The only thing worse than training employees and losing them is not training employees and keeping them. Zig Ziglar
Back when the economy wasn’t in the dumpster, I was talking to a friend who works at one of those Internet (with a capital I) companies. He was complaining about their inability to find people with the right qualifications. After spending time talking with him, I ascertained that what his company really wanted was for someone in the same position at a different company to be laid off so that they could hire them.
His company had a very exacting list of qualifications and wasn’t willing to train any potential employees. They wanted someone off the shelf, so to speak, and weren’t going to take anyone without those qualifications. On the other hand, they would wait months rather than train the employees themselves. It didn’t make much sense to me at the time.
FrauTech has written recently about STEM recruiting games and ponzi schemes. Basically, companies are apparently doing what I described above as a way to drive down market prices and allow more H1B visas. It turns out that she was on the right track: the Wall Street Journal recently posted an article saying exactly the same things. There’s also an additional response to the feedback received by the author.
The gist of it is that the ‘labor shortage’ is a hoax made up by companies who don’t want to train people and, more importantly, don’t want to pay market wages. If they claim they can’t get qualified labor, then they’ll be able to open up more visas and pay less money. The article claims that, if there is a labor shortage, then it’s because of the hiring practices of the employers and not a real lack of potential employees. He then goes on to write about ways that employers can find ‘appropriately trained’ candidates without having to invest in much in their workers.
I’m very surprised these companies don’t go ahead and train the employees after signing an agreement stating that the employee has to stay with the company for a specified amount of time before leaving. If they leave before that date, then they have to reimburse the company for the money paid for their training or education. This is just one way to get what you want from an employee…but you have to be creative.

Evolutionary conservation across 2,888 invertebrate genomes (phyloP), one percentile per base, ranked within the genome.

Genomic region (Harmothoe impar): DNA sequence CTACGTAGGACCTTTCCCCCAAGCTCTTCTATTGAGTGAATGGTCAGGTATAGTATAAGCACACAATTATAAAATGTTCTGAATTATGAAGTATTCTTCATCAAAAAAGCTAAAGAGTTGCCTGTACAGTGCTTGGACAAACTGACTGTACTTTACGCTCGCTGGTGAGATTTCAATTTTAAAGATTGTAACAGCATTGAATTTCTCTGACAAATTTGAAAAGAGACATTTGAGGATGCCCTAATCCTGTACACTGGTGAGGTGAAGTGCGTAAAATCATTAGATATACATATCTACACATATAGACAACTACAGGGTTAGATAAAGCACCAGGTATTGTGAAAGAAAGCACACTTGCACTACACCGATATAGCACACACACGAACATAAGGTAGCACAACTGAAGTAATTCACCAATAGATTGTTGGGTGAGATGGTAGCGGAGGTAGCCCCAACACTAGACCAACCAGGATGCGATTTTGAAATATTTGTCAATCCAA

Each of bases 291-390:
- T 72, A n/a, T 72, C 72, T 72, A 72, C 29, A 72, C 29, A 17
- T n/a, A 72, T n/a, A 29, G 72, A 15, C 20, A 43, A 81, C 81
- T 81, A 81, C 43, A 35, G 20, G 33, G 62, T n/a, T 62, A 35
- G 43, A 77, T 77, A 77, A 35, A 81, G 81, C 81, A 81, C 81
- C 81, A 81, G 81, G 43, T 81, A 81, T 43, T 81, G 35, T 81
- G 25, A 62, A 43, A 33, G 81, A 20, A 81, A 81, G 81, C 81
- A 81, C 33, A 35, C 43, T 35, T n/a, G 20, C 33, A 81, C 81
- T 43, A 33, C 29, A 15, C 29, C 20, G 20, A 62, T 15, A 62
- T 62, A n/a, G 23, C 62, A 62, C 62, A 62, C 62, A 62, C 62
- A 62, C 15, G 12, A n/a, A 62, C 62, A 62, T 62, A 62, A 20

Another complaint of mine is the notion that education and training are the same thing: they aren’t. One point made in the article is that the companies are often blaming higher education for lack of ‘skilled’ workers. We have discussed (with some disagreement) in previous posts that college really should be a general education to allow people to move into several possible areas. Providing specific training for a specific job is actually a disservice to the student.
This last point is especially important considering the prevalence on non-compete agreements that many engineers must sign. This practice may be causing part of the problem: an employee can’t go to work for another company doing the same job as they had before. So my friend may be looking for someone with experience doing the exact same job…but that person can never take that job. However, it also causes almost 1/3 of engineers to leave their chosen field entirely. If colleges train students for specific jobs that the students have a high probability of leaving, then the colleges have not done much to help the student. (However, I can see this being a great business model for the university – students have to come back to learn other skills, right?)
Therefore, the supposed labor shortage is not a shortage of labor but a consequence of current hiring practices. There are a lot of options to fill open positions at minimal expense to the company, but it means the companies have to get creative, pay market wages, and stop shooting themselves in the foot.